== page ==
Or wherever they were to be hung. I can imagine the horse-drawn carriage full of barrels of wallpaper crossing the Pyrenees and pulling up at some castle in the Basque country.

Les Monuments De Paris, detail

According to Carolle Thibaut-Pomerantz (a veteran dealer in decorative papier peints), wood-block panels such as these are "an extraordinary feat in printmaking". Well we knew that, but how much do they sell for these days? That's what we really want to know.
At last year's Palm Beach fair, Thibaut-Pomerantz sold a large panel from manufacturer Joseph Dufour's scenic "Monuments of Paris" (1812) for $65,000. In general, she notes, a fragment will go for $3,000 to $5,000, a good-size panel, $12,000 to $50,000; an exceptional, complete scenic can command as much as $200,000. Even at that price, she points out, they are "very affordable in relation to other works of art."

Les Monuments De Paris, detail

Of course, they weren't always so pricey. In fact, they were developed through the first half of the Nineteenth Century as "an affordable alternative to tapestries or to the hand-painted fresco". Indeed, the Victoria and Albert Museum lists an original price of 50 Francs for the paper.

My version is still in the planning and estimation stages, but I really hope this goes through. It's going to be a lot of fun to paint this!

The last word goes to Ms. Kane: "What could be more soothing to the soul than a room in one’s home in which one could contemplate an idealized and perfect landscape?"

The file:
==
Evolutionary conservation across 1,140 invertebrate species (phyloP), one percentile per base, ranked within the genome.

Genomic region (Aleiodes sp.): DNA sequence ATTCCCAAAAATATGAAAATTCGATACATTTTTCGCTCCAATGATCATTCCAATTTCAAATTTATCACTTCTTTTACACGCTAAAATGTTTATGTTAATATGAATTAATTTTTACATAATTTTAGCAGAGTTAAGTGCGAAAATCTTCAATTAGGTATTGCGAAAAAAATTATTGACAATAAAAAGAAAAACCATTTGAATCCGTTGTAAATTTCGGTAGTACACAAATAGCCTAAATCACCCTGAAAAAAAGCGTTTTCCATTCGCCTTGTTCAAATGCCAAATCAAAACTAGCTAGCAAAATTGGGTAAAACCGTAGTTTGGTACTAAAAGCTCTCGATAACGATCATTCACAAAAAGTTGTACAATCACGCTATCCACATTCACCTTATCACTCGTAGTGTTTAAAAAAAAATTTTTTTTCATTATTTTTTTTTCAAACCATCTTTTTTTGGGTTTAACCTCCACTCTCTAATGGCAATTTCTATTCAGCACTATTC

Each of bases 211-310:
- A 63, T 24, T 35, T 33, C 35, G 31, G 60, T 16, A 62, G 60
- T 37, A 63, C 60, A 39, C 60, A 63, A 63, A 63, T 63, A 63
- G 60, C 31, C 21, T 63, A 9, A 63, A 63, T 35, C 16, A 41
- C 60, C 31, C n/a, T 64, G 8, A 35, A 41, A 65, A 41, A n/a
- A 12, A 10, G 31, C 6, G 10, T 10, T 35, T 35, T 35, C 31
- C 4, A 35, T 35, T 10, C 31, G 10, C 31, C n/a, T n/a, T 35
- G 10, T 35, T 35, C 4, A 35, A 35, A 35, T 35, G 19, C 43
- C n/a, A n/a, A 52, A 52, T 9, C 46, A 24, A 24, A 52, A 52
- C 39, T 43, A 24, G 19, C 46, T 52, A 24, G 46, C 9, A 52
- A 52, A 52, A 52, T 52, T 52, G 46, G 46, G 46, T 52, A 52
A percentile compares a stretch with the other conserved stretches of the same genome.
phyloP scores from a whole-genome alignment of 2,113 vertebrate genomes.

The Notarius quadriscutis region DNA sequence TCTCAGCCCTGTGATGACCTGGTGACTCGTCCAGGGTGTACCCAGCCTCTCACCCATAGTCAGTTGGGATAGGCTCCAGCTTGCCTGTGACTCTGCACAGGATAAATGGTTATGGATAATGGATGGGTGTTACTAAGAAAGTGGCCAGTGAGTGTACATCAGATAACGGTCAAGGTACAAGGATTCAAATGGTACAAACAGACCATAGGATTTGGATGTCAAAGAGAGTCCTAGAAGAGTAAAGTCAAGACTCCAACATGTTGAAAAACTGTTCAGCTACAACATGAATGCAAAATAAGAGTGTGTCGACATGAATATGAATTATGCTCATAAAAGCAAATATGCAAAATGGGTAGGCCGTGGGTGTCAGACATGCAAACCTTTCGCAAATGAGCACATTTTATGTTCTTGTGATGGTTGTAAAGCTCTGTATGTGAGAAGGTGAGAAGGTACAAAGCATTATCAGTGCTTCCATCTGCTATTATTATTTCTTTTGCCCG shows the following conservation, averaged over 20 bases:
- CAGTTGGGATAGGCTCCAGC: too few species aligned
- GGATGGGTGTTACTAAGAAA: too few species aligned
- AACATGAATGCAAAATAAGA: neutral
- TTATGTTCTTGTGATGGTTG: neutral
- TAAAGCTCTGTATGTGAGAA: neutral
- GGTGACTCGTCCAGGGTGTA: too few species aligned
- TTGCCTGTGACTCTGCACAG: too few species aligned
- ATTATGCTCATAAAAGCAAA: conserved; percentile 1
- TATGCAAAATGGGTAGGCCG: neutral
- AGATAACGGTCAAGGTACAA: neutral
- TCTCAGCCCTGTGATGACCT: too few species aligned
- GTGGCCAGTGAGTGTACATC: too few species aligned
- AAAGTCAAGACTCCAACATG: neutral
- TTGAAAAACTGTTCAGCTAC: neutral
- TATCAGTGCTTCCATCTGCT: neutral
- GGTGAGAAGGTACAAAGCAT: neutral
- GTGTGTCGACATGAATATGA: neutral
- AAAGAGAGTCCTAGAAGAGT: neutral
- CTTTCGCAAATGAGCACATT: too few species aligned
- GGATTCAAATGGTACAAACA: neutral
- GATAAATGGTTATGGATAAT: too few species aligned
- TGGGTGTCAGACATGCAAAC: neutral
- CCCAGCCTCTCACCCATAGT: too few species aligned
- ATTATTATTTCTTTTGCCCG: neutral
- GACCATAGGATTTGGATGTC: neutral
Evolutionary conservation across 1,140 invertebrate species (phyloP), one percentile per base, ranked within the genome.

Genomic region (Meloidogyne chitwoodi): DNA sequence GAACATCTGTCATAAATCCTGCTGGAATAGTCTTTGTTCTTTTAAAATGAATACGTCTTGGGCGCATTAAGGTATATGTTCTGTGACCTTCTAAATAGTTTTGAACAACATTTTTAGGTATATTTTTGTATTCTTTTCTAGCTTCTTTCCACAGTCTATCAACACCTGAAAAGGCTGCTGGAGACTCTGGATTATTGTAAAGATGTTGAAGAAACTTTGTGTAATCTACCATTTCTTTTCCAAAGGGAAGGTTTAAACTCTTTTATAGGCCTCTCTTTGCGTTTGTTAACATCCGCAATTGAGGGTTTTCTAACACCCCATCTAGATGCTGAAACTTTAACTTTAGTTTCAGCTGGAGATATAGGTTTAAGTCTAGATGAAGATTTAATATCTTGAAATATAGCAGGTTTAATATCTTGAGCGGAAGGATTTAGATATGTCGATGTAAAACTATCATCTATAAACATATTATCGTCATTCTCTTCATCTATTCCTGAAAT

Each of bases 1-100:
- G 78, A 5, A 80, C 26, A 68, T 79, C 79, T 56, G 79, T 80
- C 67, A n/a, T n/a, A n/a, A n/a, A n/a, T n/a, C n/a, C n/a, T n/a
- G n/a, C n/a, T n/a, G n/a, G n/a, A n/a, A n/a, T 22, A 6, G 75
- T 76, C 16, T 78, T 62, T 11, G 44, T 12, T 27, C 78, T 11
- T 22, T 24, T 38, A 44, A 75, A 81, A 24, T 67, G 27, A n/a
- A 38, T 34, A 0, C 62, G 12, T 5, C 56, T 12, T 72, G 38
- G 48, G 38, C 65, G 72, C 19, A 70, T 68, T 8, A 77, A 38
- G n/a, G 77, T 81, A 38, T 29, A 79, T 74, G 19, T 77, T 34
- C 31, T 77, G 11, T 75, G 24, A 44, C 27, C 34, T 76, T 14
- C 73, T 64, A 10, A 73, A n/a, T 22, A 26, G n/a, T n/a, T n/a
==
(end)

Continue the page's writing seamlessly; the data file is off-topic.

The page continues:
1. How timely is your post, as I am starting mural this week using some of the elements of this very room set (and some from others, and some of my own invention) it is indeed a fun style to paint. No blending! It's harder than it looks. Cant wait to see your mural, I am sure it will be fabulous!

  2. Beautiful post Alan ...I also really love this painted wallpaper look, it has an incredible charm. I also hope you get this nice commission.
    As far as the first mural is concerned , I do not think two horizons is always a problem just means that your foreground elements are consistent with the viewer's horizon ( assuming he is standing on a horizontal surface) and that the garden has a gentle slope ...and to wrap this up you pretend it was done " on purpose" or even better you can call it "artistic license":-)
    It is a charming mural , this is what really matters.

  3. I particularly liked the black and white mural in panels for its "discontinuity", highly effective, impressive..

  4. I've always enjoyed studying Zuber and Dufour panels - particularly to see how depth is achieved in the rendering of trees. I like your mural, especially the depth of the background. Looking forward to your next project ... Mark

  5. Crossing my fingers tightly that you get this. These kinds of commissions don't come along every day.....bonne chance!

  6. Fascinating! I did not realize there were revisions to update the architecture and fashions.

  7. Great article and study of the "Monuments of Paris". I actually own an original, complete set (the full mural) of the reproduction commissioned by the MET in NY in 1980. It is vacuum-sealed in its original seal. This is the same reproduction that is on permanant display at the MET. It is 8 1/2 ft high by 48 ft in length and hand silk screened in full color. Amazing!
    -David Ron